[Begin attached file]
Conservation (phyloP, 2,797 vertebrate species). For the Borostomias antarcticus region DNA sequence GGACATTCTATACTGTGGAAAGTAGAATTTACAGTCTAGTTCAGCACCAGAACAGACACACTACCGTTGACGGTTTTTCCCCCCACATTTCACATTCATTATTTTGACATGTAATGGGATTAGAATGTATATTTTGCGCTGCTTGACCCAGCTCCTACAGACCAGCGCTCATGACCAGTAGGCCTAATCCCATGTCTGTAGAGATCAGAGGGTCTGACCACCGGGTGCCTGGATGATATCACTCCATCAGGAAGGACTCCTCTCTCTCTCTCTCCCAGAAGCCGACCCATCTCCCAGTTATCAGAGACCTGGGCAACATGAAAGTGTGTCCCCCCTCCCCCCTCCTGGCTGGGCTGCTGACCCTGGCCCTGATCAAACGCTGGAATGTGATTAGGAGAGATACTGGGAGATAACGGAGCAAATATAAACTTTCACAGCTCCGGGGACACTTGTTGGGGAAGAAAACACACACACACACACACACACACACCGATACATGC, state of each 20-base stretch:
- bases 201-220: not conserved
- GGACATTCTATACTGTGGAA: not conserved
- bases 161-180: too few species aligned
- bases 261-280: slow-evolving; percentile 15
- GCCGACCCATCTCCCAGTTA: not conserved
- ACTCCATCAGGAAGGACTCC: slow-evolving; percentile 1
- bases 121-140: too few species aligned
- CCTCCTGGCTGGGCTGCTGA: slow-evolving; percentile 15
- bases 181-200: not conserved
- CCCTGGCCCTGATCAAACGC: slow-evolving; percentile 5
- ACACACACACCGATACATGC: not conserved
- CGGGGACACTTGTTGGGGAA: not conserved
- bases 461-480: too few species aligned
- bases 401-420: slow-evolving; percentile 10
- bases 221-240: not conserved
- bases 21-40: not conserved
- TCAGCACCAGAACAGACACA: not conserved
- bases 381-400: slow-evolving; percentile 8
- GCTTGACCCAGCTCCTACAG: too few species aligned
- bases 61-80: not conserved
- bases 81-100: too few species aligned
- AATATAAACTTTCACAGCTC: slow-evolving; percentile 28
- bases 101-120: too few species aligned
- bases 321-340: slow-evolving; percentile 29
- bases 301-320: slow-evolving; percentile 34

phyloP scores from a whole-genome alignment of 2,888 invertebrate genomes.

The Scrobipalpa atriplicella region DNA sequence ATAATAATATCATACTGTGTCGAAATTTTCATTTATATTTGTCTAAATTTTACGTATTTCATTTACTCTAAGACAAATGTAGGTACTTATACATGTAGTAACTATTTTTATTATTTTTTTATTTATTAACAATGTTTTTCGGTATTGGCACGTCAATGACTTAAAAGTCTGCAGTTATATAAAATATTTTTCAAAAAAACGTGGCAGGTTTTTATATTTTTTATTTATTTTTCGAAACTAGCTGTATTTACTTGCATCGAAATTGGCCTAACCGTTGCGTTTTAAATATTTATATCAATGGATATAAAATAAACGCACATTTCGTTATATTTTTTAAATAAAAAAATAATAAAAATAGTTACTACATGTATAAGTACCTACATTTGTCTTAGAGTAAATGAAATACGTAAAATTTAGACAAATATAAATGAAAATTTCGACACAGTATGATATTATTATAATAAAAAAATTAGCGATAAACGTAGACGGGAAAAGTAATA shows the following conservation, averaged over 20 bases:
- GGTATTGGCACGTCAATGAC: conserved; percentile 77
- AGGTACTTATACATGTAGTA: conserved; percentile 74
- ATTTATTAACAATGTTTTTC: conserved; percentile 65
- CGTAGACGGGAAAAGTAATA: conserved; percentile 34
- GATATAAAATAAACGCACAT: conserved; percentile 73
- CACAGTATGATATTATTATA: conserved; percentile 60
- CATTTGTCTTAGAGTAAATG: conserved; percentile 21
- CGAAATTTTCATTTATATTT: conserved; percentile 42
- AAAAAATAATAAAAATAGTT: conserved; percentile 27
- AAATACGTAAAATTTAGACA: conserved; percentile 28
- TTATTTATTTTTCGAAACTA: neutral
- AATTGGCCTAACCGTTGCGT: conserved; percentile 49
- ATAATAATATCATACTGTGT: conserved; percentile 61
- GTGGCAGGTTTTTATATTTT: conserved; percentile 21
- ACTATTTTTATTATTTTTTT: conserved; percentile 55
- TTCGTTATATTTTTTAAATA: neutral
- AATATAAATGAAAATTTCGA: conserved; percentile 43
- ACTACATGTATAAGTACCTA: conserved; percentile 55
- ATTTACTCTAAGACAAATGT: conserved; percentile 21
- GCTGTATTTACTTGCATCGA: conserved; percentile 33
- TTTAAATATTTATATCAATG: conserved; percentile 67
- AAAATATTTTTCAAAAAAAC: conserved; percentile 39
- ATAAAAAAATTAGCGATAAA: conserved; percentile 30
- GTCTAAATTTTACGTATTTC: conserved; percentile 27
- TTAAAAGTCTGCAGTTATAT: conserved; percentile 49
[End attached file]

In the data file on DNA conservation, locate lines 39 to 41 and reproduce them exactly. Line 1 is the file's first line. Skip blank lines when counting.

- TTATTTATTTTTCGAAACTA: neutral
- AATTGGCCTAACCGTTGCGT: conserved; percentile 49
- ATAATAATATCATACTGTGT: conserved; percentile 61